Celebrating Female Filmmakers

14 Days. 14 Short Films. 14 Female Filmmakers.

From 18 - 31 May, we shared a selection of short films from female filmmakers we've commissioned as part of our work with new talent, and now you can view the whole series here.

On 18 May, Mark Cousins’ new 14-hour movie, Women Make Film: A New Road Movie Through Cinema, was released on BFI Player.

Women Make Film is an epic exploration of cinema’s rich history, narrated by some of the world’s greatest female directors, including Tilda Swinton, Jane Fonda, Debra Winger and many more. Exploring life, love, politics, humour and death – it’s a 14-hour road trip like no other.

Cousins’ is a long-time supporter of Tyneside Cinema, so in celebration of his new film, we showcased a selection of commissions from female filmmakers that have formed part of our charitable work, developing new talent in the last five years.

We shared 14 short films, one for every hour of Cousins’ film, on our social media a day. A magnificently creative, diverse range of films covering everything from the forgotten children of 1980s Newcastle, the sensual intensity of kissing, to a mind-blowing animation inspired by Ian Curtis from Joy Division. 

Don’t forget, if you’d like to watch Mark Cousins’ latest masterpiece, you can get six weeks of BFI Player for free by becoming a Friend of Tyneside Cinema, alongside a host of other fantastic benefits. Find out more here.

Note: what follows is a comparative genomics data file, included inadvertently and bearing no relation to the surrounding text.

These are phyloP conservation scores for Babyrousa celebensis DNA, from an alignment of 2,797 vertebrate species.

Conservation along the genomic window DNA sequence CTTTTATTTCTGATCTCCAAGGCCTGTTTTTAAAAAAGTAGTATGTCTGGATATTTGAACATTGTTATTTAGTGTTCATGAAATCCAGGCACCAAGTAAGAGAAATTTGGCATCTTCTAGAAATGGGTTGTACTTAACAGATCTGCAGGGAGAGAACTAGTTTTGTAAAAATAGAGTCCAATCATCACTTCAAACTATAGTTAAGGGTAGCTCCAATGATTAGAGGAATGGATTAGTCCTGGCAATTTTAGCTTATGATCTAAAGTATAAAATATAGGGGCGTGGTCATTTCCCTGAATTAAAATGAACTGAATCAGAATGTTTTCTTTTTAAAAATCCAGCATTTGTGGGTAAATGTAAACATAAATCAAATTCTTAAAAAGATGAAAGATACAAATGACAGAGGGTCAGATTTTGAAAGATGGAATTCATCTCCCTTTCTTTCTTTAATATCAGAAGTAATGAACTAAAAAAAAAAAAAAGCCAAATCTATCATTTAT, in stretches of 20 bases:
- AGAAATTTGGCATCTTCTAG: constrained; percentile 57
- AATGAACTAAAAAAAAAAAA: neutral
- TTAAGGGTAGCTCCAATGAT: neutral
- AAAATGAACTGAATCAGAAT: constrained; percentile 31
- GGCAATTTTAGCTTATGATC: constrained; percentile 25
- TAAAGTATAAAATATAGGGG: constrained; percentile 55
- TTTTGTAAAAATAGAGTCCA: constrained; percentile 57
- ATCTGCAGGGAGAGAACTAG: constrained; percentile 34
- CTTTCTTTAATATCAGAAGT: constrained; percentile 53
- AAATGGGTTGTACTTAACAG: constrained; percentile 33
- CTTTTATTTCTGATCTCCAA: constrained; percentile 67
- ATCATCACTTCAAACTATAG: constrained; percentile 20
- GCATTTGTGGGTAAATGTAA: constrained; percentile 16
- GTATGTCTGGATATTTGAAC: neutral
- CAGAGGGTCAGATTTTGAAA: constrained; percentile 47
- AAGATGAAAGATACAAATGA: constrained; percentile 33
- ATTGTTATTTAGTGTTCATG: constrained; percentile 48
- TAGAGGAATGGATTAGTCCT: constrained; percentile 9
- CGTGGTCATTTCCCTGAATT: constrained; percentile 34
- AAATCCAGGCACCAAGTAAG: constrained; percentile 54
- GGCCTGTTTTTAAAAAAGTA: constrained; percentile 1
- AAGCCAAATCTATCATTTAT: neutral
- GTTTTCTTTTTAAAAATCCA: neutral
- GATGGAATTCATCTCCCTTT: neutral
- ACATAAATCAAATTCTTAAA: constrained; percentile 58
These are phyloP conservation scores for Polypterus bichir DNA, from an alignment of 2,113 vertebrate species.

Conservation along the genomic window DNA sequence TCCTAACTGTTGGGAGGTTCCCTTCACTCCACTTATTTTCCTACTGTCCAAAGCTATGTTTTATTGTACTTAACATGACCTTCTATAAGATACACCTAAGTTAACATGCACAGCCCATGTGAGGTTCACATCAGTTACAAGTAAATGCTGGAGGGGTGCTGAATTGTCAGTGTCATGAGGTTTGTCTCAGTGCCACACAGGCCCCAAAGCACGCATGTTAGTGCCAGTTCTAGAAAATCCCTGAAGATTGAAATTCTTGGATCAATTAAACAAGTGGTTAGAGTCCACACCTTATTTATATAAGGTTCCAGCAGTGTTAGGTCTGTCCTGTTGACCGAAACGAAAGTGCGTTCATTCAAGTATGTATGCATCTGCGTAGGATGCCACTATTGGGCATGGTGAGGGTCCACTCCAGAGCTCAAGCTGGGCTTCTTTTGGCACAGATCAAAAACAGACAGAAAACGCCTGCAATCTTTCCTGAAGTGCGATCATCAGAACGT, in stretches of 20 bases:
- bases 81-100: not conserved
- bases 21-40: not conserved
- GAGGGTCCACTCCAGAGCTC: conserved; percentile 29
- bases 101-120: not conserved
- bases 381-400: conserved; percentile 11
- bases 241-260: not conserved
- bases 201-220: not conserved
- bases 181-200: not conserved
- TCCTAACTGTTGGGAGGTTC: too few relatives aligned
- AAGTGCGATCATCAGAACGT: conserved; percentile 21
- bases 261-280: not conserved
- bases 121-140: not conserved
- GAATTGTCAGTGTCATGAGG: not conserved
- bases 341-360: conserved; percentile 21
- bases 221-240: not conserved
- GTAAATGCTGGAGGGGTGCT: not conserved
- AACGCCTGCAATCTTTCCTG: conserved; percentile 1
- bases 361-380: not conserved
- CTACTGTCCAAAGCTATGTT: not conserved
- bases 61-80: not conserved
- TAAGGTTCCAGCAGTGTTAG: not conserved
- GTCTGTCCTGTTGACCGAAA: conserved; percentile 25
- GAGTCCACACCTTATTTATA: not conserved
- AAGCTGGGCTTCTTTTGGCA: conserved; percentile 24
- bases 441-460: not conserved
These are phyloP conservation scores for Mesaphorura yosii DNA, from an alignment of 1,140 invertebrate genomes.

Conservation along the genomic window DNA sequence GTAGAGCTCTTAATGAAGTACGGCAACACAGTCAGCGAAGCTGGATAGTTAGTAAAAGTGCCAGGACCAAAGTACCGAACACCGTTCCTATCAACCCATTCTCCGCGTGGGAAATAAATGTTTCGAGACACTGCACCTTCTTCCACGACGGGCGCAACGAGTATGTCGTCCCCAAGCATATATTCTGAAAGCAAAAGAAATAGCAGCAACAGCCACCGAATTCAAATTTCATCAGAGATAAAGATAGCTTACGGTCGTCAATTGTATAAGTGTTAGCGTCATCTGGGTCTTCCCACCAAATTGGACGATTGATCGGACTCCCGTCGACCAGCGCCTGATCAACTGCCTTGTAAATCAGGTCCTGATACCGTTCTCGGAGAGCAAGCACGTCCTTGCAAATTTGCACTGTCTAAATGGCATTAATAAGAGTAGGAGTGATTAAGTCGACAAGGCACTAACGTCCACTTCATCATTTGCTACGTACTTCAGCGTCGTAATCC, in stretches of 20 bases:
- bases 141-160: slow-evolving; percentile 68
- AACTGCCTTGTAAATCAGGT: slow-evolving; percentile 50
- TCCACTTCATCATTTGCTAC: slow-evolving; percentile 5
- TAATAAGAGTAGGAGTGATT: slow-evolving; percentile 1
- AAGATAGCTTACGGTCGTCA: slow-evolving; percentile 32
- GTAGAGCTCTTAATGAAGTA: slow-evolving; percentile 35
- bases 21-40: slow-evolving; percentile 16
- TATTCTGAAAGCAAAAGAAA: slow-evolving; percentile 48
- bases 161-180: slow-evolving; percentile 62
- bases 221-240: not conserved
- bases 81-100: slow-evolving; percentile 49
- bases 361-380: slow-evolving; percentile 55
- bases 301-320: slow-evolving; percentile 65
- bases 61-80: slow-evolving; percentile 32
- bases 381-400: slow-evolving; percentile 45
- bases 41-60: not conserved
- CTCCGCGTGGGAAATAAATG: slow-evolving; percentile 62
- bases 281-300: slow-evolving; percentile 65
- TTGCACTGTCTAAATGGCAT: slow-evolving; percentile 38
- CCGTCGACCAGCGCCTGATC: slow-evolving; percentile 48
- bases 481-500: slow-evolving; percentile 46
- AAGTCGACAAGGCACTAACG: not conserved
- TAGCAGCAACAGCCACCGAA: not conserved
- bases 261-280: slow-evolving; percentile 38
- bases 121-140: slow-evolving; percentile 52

To Suit is a quirky exploration of human mating rituals, created by dance and theatre artist Lizzie J Klotz, in collaboration with dancers Alys North and Charlie Dearnley; and veteran natural history cameraman Paul Williams.

Lizzie’s a Newcastle based dance and theatre artist, working on various choreography, performance and participation projects throughout the UK. Lizzie’s work combines elements of dance, text and song, to create sensitive, humorous and thought-provoking live and video performances.


Cathy Garner’s Lip Service, is a rumination on the tension between intimacy and alienation. It’s about being too much in your head when you’re meant to be in another’s.

Cathy Garner is an accidental solipsist with a penchant for bad puns. She is excellent at being hopeless and always plays to her strengths.


Amy Jobe’s Still Life is an insightful look at the lives of children who grew up during the 70s and 80s in Newcastle. Using Tish Murtha’s remarkable photographs as a starting point, Still Life traces and explores the stories of some of the people captured in the pictures.

This film was produced in 2017 as part of the Northern Stars Documentary Academy at Tyneside Cinema, supported by intu Properties. It won Best Documentary at the Into Film Awards at BFI Southbank.


Bella Spencer, a neuroscience student at King’s College London, combines science and art in her short animation; inspired by Joy Division’s Ian Curtis. Imagining what the effects of a seizure can have on a person’s emotions, Spencer explores the paradoxical beauty of the biology behind the destructive condition.


Based on a poem by Kadish Morris, Nyoni’s powerful film is a combination of spoken word and dance, challenging the choreography of rules society sets on black femininity.


Natasha Hawthornthwaite created When Mum Is Done by using home videos and recorded phone conversations to echo the sense of loss felt when a child leaves home in their late teens.